Thursday, May 3, 2012

Insight into the NSF pre-proposal process

Reposted from my post here.

For some grants the NSF recently changed the structure of applying for funding, and now have a pre proposal process. Ideally these shorter proposals will be less burdensome on the panel reviewers, facilitating faster turn-around time, and also less burdensome on the bulk of PIs who will be rejected from the first round. However, if your pre proposal is accepted, you still have to write a full proposal, for the time being.

Here is an account from one of the reviewers of these new pre proposals, giving some useful advice and observations for time on the panel. Some things that stuck out to me:

"- The Big Idea is no more important than before. In talking to people leading up to writing the preproposals, there was a lot of emphasis on selling your Big Idea. Theoretically there was going to be less emphasis on methods and more on potential. Well, that kinda turned out to be bullshit. They were essentially judged like mini-proposals."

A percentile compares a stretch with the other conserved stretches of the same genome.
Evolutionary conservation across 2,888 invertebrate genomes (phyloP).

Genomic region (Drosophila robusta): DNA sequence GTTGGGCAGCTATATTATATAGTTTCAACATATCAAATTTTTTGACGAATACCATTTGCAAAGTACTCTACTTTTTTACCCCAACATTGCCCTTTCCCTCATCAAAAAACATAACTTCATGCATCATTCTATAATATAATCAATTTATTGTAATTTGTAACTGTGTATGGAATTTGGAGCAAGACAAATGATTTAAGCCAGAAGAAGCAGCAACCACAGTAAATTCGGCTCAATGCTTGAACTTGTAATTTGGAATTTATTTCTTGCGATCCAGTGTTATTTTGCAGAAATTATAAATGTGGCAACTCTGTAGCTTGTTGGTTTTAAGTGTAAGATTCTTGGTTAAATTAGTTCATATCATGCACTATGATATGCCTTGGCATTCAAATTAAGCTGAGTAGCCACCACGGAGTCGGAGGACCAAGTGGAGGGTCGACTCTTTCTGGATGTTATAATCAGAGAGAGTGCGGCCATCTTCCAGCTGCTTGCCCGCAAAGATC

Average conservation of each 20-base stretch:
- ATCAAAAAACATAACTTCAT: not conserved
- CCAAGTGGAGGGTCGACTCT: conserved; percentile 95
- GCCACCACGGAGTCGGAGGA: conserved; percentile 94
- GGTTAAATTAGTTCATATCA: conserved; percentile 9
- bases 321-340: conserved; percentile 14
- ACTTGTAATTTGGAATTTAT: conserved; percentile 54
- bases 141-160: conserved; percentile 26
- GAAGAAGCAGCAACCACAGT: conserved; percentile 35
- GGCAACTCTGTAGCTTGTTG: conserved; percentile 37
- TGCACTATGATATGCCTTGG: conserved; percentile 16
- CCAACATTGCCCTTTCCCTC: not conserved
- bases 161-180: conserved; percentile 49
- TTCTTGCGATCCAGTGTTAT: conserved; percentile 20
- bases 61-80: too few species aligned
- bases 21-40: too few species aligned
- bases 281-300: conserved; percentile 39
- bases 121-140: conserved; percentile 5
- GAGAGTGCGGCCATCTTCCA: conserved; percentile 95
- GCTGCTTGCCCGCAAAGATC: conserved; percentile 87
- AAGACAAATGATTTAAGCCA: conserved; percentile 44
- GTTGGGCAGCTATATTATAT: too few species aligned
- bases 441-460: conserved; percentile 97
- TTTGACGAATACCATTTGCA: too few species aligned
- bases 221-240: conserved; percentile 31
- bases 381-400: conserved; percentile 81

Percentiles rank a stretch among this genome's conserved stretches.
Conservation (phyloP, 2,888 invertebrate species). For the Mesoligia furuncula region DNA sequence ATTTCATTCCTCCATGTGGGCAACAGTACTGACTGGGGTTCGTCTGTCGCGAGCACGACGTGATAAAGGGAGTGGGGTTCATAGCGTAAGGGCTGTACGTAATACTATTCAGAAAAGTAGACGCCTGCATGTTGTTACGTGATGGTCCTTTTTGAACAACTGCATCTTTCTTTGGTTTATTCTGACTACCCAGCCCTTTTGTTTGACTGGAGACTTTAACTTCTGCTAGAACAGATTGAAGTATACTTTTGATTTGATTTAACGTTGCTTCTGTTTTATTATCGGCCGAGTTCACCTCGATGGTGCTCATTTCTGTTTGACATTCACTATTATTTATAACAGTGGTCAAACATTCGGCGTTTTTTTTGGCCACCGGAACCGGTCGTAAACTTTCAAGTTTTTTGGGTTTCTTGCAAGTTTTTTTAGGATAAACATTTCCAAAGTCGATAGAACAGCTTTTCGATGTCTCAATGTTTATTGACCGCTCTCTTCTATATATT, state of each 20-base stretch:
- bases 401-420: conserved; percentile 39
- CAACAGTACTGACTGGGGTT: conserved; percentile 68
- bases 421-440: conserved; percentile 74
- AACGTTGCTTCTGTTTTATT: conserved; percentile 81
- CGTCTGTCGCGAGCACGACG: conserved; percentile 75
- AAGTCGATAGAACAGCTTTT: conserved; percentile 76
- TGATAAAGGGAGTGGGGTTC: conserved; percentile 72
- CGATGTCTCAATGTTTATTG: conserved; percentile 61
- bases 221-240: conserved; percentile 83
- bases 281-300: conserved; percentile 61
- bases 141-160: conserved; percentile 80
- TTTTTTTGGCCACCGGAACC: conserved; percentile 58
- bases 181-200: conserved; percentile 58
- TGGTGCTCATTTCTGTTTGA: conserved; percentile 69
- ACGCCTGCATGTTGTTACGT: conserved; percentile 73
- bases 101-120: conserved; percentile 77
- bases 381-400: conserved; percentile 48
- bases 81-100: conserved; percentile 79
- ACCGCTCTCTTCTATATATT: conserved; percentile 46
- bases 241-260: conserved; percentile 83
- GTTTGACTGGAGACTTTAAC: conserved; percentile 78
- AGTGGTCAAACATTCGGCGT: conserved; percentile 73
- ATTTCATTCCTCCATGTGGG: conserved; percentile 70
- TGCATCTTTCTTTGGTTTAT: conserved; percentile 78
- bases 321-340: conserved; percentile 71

"- BI still matters. Thought you could short the Broader Impacts section just because it was a preproposal? Wrong. A crappy BI section bumped several proposals to DNI (Do Not Invite)".

I'd also encourage you to read through the comments section. Reviewers from different panels described alternative experiences with the pre-proposals:

"As long as the panel felt that the PI had had adequate training (for noobies) or had a track record, feasibility was a given."

And there is a sort of question-answer session about the process. For example:

Cyn April 16, 2012 at 11:43 am
"Theoretically there was going to be less emphasis on methods and more on potential. Well, that kinda turned out to be bullshit." = Why do you think that happened? Very interesting.

proflikesubstance April 16, 2012 at 11:47 am
The panelists looked over the preproposals and became wary of someone selling a project on hand waving, and there was a lot of it. The better proposals had a Big Idea and backed up the analysis ideas with data, much like a typical full proposal. The POs can say "sell your Big Idea" all they want, but if the panelists aren't buying you are not getting to the next round.

Good luck, and may the odds be ever in your favor.

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